30 January 2019
The best tips to improve your writing, from saga author and Writing Magazine subscriber Mary Gibson
We love a good success story. And what better than one of our very own subscribers, saga author Mary Gibson who has shared some of her very own top writing tips to inspire others...
1. Whatever stage you’re at with your writing, it’s always important to have a ‘beginner’s mind’.
I never get tired of learning new ways to tackle all the conundrums that writing a novel throws up. As a long-term subscriber to Writing Magazine my favourite features are still the author tips. I find the simple, oft repeated ones most helpful. For example:
• Turn up at the desk. Otherwise inspiration might come knocking and find nobody home.
• Persist. Don’t give up until you have finished something. Or, in the words of Elmore Leonard, ‘If you write a thousand words a day you can’t not have a novel in seven months.’
• A bad first draft is your best hope of creating a wonderful final draft.
• Enjoy your writing. Make room for those moments when the words seem to flow from somewhere outside of yourself and you can almost observe the magic happening.
2. I love to glean from other writers’ methods, analysis, struggles and solutions.
Books which have helped me include Ursula K. Le Guin’s Steering The Craft; Robert McKee’s Story; Christopher Booker’s The Seven Basic Plots; Joseph Campbell’s The Hero With a Thousand Faces. One of my latest discoveries has been Philip Pullman’s marvellous collection, Daemon Voices. Especially useful is his metaphor of path and woods in storytelling – the path being your storyline and the woods your setting or background research. His advice? Stay on the path! Never spend so long admiring the beautiful woods of your created world that you lose sight of your story. He was speaking to an audience of science fiction and fantasy writers, but it’s advice equally applicable to saga or historical fiction writers – all the ‘world builders’ can sometimes love their worlds too much.
3. Start writing now!
I had my first novel published when I was sixty and I’m often asked if I regret not starting to write earlier. I did write earlier, but I was practising! Still, I do think you have to wait until you recognize the story you want to tell. Find the subject matter that excites, intrigues, or moves you. Something that you connect with on a deep level. Then you won’t get bored and, hopefully, neither will the reader.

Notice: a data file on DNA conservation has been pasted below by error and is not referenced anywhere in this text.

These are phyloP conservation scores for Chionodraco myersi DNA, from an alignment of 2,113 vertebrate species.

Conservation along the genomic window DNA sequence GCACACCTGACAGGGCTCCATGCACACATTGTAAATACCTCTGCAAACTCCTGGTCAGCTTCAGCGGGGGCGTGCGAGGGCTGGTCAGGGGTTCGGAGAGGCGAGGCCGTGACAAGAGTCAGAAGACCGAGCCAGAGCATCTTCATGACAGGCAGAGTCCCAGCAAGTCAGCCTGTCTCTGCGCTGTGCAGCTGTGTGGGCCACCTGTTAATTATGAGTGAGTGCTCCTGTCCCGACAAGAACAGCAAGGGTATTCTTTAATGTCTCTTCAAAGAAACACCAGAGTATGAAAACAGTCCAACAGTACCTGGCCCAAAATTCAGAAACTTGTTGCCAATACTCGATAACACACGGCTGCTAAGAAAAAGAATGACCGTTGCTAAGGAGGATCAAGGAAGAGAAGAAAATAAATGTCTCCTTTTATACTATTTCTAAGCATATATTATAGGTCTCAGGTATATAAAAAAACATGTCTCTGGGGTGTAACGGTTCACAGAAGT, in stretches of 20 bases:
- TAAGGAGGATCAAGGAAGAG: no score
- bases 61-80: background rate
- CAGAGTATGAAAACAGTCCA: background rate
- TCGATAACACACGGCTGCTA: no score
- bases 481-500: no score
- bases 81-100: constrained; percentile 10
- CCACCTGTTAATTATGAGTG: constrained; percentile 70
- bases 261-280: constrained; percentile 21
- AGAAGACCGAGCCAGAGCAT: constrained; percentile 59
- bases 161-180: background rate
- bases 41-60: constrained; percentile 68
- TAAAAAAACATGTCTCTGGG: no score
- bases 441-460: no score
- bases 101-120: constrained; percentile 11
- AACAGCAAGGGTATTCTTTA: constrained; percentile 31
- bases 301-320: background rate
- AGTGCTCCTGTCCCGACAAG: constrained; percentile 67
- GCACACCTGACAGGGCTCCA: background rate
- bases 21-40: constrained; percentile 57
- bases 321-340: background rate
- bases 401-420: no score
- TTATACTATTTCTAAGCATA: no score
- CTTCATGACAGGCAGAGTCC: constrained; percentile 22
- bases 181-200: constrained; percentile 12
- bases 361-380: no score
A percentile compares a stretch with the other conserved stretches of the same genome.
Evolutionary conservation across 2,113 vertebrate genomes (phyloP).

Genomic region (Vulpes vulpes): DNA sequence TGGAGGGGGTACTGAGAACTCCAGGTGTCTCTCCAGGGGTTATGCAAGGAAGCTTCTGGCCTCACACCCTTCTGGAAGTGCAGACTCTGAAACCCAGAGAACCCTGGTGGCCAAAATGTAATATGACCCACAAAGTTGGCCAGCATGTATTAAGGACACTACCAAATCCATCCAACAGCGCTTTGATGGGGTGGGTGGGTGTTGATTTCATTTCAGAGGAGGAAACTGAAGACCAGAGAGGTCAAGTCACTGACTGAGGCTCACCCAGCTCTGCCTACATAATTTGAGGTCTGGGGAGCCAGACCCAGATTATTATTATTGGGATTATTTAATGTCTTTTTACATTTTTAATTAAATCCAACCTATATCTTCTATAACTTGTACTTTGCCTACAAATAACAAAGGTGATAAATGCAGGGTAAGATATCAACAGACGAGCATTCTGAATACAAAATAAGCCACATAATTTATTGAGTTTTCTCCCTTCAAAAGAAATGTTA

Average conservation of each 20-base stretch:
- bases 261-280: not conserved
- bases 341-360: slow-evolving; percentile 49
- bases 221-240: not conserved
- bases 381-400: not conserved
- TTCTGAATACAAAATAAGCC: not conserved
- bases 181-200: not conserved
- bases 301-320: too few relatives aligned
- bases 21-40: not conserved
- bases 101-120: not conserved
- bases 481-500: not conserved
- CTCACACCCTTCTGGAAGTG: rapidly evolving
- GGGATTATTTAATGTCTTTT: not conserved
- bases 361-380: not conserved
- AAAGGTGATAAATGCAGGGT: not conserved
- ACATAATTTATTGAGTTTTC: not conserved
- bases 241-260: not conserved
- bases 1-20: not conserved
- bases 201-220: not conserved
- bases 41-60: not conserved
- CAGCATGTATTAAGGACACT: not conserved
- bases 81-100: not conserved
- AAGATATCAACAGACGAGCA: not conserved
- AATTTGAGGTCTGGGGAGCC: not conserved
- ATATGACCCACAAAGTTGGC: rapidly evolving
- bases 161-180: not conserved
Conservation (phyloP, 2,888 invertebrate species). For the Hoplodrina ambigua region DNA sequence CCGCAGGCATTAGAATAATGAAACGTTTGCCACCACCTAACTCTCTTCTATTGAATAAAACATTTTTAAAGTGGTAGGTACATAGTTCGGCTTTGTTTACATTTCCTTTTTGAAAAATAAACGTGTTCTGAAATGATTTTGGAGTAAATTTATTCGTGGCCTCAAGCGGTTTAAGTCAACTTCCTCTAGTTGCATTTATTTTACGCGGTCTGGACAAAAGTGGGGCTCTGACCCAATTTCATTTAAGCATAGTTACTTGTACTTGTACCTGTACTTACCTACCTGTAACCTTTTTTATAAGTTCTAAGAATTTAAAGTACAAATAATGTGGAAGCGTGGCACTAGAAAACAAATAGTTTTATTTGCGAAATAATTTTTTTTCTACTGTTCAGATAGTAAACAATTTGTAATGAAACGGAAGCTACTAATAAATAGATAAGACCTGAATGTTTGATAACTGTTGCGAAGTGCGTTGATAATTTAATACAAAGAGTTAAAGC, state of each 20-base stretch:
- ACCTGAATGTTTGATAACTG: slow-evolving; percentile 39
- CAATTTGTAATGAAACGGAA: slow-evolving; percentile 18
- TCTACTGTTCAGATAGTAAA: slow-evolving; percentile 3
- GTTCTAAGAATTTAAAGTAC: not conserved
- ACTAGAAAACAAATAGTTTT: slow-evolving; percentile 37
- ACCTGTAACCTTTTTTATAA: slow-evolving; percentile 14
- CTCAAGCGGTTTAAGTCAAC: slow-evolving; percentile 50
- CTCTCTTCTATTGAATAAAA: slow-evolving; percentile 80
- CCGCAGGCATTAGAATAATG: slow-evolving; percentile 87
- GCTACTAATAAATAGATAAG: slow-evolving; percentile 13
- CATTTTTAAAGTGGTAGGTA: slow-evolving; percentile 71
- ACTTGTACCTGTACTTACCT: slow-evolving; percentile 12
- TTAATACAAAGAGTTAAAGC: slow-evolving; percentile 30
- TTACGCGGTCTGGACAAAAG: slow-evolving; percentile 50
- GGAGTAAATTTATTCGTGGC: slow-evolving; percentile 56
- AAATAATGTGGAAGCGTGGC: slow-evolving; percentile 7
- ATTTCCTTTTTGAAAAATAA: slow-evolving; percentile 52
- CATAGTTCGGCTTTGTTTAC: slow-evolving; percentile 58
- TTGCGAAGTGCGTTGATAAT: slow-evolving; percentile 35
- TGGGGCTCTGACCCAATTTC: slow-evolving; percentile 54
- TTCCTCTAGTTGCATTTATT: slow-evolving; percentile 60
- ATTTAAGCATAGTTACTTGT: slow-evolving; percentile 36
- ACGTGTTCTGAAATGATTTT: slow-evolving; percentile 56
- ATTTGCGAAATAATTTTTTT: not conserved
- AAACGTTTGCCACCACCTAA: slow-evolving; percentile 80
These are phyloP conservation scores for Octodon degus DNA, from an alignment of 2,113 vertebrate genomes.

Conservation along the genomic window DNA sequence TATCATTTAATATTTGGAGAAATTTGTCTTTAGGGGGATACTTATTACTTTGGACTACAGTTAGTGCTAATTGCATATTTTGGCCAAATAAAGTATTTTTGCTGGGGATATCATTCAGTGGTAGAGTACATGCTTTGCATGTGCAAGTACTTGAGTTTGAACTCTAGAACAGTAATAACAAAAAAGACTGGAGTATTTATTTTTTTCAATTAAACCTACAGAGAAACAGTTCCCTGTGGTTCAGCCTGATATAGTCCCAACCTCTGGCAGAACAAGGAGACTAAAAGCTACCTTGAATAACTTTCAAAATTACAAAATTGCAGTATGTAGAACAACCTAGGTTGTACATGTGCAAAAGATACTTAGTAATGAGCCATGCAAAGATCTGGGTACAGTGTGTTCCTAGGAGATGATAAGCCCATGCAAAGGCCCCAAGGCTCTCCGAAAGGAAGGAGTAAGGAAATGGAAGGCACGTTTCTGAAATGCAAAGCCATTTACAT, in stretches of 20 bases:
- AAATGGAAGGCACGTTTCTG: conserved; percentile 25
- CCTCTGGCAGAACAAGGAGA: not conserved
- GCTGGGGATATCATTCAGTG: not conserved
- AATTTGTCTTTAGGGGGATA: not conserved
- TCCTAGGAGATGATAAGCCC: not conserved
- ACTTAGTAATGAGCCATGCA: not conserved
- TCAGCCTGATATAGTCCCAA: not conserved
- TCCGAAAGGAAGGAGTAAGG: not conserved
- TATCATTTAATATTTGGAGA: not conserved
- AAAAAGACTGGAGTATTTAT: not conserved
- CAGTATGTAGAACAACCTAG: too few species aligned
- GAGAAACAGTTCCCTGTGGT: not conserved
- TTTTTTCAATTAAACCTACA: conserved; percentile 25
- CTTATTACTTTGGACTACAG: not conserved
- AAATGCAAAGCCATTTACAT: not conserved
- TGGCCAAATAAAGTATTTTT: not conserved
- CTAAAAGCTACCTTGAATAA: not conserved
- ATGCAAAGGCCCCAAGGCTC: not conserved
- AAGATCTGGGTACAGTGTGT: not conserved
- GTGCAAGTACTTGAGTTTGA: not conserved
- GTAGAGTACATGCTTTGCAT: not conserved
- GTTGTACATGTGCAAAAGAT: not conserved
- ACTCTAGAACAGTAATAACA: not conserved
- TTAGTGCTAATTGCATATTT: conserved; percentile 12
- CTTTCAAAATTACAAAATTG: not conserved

4. Write what you know
My subject turned out to be the place I was born and brought up, the vanished world of Bermondsey in the early twentieth century, a tightly knit working class community dominated by docks and factories, situated at the geographical heart of London. Doris Lessing observed: ‘Every writer has a myth country. Myth does not mean something untrue, but a concentration of truth.’ Bermondsey is my ‘myth country’, one I recreate in fiction from real life stories, reminiscences, anecdotes, archive material and my own memories, but hopefully in a way that’s true to the spirit of the place and time.
One of the ways I anchor my stories in reality is to always use real street and place names. The one exception being a pub featured in Custard Tarts and Broken Hearts which I called The Land of Green Ginger but which was in fact The Rising Sun in Jamaica Road. (A discrepancy quickly picked up by an eagle-eyed reader!) The fictional pub name was a nod to my great grandfather who cycled from Hull to London on a penny farthing in order to find work and passed on to us the myth that our family had once owned all the Land of Green Ginger! Which as a child sounded to me like a magical, fairy-tale place. And it very probably was a fairy tale! A myth country of a different kind.
5. Absorb all the help and advice about writing and the publishing process that you can.
Read books, do a course, join a class, find an agent - an invaluable guide along the path to publication, and do listen to editorial feedback. But it’s also important to balance all of the above with faith. Believe in your own writing. It’s yours. Only when it feels true to you can it ever be true for the reader.